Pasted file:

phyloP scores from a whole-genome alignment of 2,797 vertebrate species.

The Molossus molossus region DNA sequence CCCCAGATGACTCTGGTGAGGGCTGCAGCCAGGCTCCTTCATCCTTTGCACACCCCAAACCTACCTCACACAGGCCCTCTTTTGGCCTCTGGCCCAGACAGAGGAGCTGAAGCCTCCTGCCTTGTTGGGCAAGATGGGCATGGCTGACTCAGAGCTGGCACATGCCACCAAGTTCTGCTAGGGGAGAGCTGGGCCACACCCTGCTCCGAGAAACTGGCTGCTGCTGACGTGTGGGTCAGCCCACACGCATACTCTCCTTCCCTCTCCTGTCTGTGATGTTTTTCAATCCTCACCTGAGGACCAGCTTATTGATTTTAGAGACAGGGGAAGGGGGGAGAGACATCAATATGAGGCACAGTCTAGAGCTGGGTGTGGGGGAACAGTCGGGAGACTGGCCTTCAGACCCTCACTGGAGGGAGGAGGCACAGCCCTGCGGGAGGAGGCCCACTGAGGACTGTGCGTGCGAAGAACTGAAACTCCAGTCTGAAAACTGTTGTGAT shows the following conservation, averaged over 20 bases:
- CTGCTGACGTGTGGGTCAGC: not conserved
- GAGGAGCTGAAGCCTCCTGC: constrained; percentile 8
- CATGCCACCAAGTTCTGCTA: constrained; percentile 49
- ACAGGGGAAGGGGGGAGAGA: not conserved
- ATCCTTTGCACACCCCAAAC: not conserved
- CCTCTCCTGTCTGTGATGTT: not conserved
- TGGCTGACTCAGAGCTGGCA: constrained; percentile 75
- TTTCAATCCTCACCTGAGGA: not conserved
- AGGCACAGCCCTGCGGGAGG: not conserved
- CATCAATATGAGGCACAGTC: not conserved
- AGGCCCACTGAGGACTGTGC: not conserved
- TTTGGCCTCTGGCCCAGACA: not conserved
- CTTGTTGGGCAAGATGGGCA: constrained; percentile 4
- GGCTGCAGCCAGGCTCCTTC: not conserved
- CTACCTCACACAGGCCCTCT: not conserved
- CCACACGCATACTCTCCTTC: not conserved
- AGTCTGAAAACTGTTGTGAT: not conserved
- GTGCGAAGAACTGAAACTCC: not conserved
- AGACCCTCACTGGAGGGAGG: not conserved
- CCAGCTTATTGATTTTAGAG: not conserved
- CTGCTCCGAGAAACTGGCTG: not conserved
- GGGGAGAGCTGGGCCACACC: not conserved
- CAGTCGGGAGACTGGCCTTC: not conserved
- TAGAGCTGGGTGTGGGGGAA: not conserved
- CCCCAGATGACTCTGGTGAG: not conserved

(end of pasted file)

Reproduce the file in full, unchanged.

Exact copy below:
phyloP scores from a whole-genome alignment of 2,797 vertebrate species.

The Molossus molossus region DNA sequence CCCCAGATGACTCTGGTGAGGGCTGCAGCCAGGCTCCTTCATCCTTTGCACACCCCAAACCTACCTCACACAGGCCCTCTTTTGGCCTCTGGCCCAGACAGAGGAGCTGAAGCCTCCTGCCTTGTTGGGCAAGATGGGCATGGCTGACTCAGAGCTGGCACATGCCACCAAGTTCTGCTAGGGGAGAGCTGGGCCACACCCTGCTCCGAGAAACTGGCTGCTGCTGACGTGTGGGTCAGCCCACACGCATACTCTCCTTCCCTCTCCTGTCTGTGATGTTTTTCAATCCTCACCTGAGGACCAGCTTATTGATTTTAGAGACAGGGGAAGGGGGGAGAGACATCAATATGAGGCACAGTCTAGAGCTGGGTGTGGGGGAACAGTCGGGAGACTGGCCTTCAGACCCTCACTGGAGGGAGGAGGCACAGCCCTGCGGGAGGAGGCCCACTGAGGACTGTGCGTGCGAAGAACTGAAACTCCAGTCTGAAAACTGTTGTGAT shows the following conservation, averaged over 20 bases:
- CTGCTGACGTGTGGGTCAGC: not conserved
- GAGGAGCTGAAGCCTCCTGC: constrained; percentile 8
- CATGCCACCAAGTTCTGCTA: constrained; percentile 49
- ACAGGGGAAGGGGGGAGAGA: not conserved
- ATCCTTTGCACACCCCAAAC: not conserved
- CCTCTCCTGTCTGTGATGTT: not conserved
- TGGCTGACTCAGAGCTGGCA: constrained; percentile 75
- TTTCAATCCTCACCTGAGGA: not conserved
- AGGCACAGCCCTGCGGGAGG: not conserved
- CATCAATATGAGGCACAGTC: not conserved
- AGGCCCACTGAGGACTGTGC: not conserved
- TTTGGCCTCTGGCCCAGACA: not conserved
- CTTGTTGGGCAAGATGGGCA: constrained; percentile 4
- GGCTGCAGCCAGGCTCCTTC: not conserved
- CTACCTCACACAGGCCCTCT: not conserved
- CCACACGCATACTCTCCTTC: not conserved
- AGTCTGAAAACTGTTGTGAT: not conserved
- GTGCGAAGAACTGAAACTCC: not conserved
- AGACCCTCACTGGAGGGAGG: not conserved
- CCAGCTTATTGATTTTAGAG: not conserved
- CTGCTCCGAGAAACTGGCTG: not conserved
- GGGGAGAGCTGGGCCACACC: not conserved
- CAGTCGGGAGACTGGCCTTC: not conserved
- TAGAGCTGGGTGTGGGGGAA: not conserved
- CCCCAGATGACTCTGGTGAG: not conserved